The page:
One skilled in the art will appreciate further features and advantages of the invention based on the above-described embodiments. Accordingly, the invention is not to be limited by what has been particularly shown and described, except as indicated by the appended claims. All publications and references cited herein are expressly incorporated herein by reference in their entirety.

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Referenced by
Citing PatentFiling datePublication dateApplicantTitle
US8619807Sep 14, 2012Dec 31, 2013At&T Intellectual Property Ii, L.P.High-capacity packet-switched ring network
U.S. Classification398/59, 398/83, 398/87, 398/84
International ClassificationH04Q11/00, H04B10/20, H04J14/08, H04L12/56, H04J14/00, H04J14/02, H04L12/42, H04Q11/04, H04B10/00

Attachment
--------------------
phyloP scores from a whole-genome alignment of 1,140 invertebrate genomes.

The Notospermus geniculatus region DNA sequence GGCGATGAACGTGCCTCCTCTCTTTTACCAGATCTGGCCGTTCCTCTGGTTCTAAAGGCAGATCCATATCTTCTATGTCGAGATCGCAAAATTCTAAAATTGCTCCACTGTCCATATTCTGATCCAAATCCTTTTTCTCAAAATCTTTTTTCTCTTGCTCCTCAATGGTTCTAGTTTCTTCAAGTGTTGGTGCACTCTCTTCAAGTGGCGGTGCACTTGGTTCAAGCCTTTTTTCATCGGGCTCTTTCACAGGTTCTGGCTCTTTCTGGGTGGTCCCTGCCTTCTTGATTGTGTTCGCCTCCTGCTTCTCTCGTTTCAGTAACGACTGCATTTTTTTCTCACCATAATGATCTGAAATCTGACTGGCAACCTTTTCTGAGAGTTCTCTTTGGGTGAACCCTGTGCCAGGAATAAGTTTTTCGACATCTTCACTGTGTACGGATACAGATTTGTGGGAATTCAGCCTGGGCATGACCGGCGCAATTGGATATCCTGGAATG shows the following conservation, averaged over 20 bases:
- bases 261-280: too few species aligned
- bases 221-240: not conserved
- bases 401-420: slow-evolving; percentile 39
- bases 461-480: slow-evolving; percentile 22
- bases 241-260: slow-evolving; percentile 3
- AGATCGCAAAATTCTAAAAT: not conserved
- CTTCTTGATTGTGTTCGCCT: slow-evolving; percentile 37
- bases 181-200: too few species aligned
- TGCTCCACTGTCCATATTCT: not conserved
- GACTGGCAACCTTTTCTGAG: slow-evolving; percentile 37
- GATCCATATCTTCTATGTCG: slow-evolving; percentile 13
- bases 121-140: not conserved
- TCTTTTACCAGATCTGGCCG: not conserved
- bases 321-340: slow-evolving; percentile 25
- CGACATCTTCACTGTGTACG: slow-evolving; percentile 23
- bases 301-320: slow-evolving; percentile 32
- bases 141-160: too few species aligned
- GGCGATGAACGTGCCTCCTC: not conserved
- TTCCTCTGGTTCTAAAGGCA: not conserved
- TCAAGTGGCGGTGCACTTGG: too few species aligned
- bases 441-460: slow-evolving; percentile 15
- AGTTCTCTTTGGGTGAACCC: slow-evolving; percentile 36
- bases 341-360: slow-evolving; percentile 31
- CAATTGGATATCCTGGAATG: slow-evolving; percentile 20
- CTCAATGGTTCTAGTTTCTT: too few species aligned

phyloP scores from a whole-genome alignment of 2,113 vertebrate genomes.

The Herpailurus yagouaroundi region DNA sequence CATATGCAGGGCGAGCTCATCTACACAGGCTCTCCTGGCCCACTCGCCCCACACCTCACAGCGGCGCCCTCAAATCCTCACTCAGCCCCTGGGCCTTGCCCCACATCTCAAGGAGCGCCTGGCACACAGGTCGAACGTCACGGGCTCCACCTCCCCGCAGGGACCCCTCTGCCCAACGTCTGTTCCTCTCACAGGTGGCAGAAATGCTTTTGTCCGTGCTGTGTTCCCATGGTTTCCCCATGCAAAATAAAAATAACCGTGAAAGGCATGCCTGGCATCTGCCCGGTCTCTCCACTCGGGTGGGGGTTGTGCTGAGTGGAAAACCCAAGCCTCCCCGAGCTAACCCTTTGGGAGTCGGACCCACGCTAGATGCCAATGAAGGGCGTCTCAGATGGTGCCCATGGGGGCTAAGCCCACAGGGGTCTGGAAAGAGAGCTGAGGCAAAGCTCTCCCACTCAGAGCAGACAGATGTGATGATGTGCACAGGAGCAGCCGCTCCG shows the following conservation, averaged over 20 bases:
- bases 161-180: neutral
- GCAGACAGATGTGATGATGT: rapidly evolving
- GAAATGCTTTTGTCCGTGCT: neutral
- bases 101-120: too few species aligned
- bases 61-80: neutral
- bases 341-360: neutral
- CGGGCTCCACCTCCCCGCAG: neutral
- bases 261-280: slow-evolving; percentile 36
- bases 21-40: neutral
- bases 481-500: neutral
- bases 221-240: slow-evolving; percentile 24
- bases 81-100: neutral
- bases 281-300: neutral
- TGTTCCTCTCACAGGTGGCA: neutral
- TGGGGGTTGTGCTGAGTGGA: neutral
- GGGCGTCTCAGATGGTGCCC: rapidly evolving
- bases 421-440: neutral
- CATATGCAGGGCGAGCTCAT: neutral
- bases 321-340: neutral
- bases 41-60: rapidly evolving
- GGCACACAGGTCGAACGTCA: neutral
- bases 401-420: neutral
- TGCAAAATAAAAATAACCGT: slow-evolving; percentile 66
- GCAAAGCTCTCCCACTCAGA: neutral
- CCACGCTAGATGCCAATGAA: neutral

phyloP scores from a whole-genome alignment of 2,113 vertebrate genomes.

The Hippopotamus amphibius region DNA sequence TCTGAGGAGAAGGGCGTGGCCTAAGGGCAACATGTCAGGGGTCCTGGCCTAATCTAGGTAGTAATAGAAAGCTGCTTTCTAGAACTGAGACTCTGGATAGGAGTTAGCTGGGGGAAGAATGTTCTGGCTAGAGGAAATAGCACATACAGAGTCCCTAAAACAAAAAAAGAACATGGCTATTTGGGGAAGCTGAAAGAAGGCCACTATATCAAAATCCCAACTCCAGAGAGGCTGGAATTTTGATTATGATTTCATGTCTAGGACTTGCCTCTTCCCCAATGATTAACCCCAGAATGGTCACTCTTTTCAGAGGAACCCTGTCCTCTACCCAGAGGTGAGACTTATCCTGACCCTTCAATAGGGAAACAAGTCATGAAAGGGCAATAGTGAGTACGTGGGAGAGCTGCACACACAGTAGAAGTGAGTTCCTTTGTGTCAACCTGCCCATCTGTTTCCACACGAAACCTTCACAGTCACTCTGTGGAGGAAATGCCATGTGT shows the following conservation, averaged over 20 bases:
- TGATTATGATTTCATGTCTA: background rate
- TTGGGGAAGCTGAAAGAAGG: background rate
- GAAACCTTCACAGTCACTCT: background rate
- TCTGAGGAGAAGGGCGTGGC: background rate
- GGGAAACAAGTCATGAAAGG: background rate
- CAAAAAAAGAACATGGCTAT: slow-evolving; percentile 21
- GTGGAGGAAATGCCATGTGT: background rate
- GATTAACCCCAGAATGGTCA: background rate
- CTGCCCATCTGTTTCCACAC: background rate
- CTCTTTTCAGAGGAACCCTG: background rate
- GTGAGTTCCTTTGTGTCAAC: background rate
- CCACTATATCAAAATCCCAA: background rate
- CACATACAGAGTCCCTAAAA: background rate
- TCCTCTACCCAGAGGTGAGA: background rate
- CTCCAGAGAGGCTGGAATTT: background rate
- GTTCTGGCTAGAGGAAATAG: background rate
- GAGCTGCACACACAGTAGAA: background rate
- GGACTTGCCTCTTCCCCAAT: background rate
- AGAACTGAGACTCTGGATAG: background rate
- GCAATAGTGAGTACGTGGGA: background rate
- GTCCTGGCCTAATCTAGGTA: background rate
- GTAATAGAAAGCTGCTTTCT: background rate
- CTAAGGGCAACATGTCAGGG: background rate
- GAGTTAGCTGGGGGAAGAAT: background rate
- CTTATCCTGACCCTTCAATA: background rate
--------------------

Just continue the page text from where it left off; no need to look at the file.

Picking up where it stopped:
Cooperative ClassificationH04J14/0241, H04L2012/5632, H04Q11/0005, H04Q2011/002, H04Q2011/0092, H04Q2011/0069, H04J14/0212, H04L12/5602, H04J14/0283, H04Q2011/0022, H04Q2011/0035, H04Q11/0066, H04Q11/0478, H04L2012/5679, H04L2012/5649, H04Q2011/0064, H04Q2011/0033, H04J14/0226, H04J14/0254
European ClassificationH04J14/02N4, H04L12/56A1, H04J14/02A1R2, H04Q11/00P2, H04Q11/04S2, H04Q11/00P4B